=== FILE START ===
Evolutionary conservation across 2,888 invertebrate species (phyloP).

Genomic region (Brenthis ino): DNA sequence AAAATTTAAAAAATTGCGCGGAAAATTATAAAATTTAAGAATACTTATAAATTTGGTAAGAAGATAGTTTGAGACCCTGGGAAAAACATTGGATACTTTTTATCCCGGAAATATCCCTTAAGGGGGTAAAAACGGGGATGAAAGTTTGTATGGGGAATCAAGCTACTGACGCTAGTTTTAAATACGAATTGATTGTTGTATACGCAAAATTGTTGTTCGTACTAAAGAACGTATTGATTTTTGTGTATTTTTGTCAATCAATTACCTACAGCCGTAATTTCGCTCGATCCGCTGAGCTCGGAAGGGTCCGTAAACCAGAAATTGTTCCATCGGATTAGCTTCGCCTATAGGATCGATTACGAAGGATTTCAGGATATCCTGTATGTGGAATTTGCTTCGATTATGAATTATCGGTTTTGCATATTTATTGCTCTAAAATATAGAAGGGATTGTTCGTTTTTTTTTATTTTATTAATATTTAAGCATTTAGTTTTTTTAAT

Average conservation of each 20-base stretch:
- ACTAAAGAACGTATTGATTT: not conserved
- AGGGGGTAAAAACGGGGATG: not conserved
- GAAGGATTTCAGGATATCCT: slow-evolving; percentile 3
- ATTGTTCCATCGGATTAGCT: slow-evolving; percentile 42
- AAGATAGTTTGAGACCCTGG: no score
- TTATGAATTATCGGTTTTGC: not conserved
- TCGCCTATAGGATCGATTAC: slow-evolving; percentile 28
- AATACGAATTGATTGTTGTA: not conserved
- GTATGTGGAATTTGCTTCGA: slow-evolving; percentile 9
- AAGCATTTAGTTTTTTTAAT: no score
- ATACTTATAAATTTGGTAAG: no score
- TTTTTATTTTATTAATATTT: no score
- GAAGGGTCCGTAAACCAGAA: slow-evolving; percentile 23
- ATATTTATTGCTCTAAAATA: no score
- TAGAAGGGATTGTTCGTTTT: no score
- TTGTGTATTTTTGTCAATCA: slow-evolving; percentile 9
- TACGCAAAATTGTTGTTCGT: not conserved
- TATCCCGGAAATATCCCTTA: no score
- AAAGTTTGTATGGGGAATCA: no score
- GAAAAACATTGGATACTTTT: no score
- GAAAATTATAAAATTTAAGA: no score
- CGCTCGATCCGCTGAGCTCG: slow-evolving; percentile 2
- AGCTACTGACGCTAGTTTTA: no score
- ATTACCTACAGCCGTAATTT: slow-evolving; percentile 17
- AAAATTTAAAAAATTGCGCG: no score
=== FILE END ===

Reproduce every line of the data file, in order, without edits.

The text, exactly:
Evolutionary conservation across 2,888 invertebrate species (phyloP).

Genomic region (Brenthis ino): DNA sequence AAAATTTAAAAAATTGCGCGGAAAATTATAAAATTTAAGAATACTTATAAATTTGGTAAGAAGATAGTTTGAGACCCTGGGAAAAACATTGGATACTTTTTATCCCGGAAATATCCCTTAAGGGGGTAAAAACGGGGATGAAAGTTTGTATGGGGAATCAAGCTACTGACGCTAGTTTTAAATACGAATTGATTGTTGTATACGCAAAATTGTTGTTCGTACTAAAGAACGTATTGATTTTTGTGTATTTTTGTCAATCAATTACCTACAGCCGTAATTTCGCTCGATCCGCTGAGCTCGGAAGGGTCCGTAAACCAGAAATTGTTCCATCGGATTAGCTTCGCCTATAGGATCGATTACGAAGGATTTCAGGATATCCTGTATGTGGAATTTGCTTCGATTATGAATTATCGGTTTTGCATATTTATTGCTCTAAAATATAGAAGGGATTGTTCGTTTTTTTTTATTTTATTAATATTTAAGCATTTAGTTTTTTTAAT

Average conservation of each 20-base stretch:
- ACTAAAGAACGTATTGATTT: not conserved
- AGGGGGTAAAAACGGGGATG: not conserved
- GAAGGATTTCAGGATATCCT: slow-evolving; percentile 3
- ATTGTTCCATCGGATTAGCT: slow-evolving; percentile 42
- AAGATAGTTTGAGACCCTGG: no score
- TTATGAATTATCGGTTTTGC: not conserved
- TCGCCTATAGGATCGATTAC: slow-evolving; percentile 28
- AATACGAATTGATTGTTGTA: not conserved
- GTATGTGGAATTTGCTTCGA: slow-evolving; percentile 9
- AAGCATTTAGTTTTTTTAAT: no score
- ATACTTATAAATTTGGTAAG: no score
- TTTTTATTTTATTAATATTT: no score
- GAAGGGTCCGTAAACCAGAA: slow-evolving; percentile 23
- ATATTTATTGCTCTAAAATA: no score
- TAGAAGGGATTGTTCGTTTT: no score
- TTGTGTATTTTTGTCAATCA: slow-evolving; percentile 9
- TACGCAAAATTGTTGTTCGT: not conserved
- TATCCCGGAAATATCCCTTA: no score
- AAAGTTTGTATGGGGAATCA: no score
- GAAAAACATTGGATACTTTT: no score
- GAAAATTATAAAATTTAAGA: no score
- CGCTCGATCCGCTGAGCTCG: slow-evolving; percentile 2
- AGCTACTGACGCTAGTTTTA: no score
- ATTACCTACAGCCGTAATTT: slow-evolving; percentile 17
- AAAATTTAAAAAATTGCGCG: no score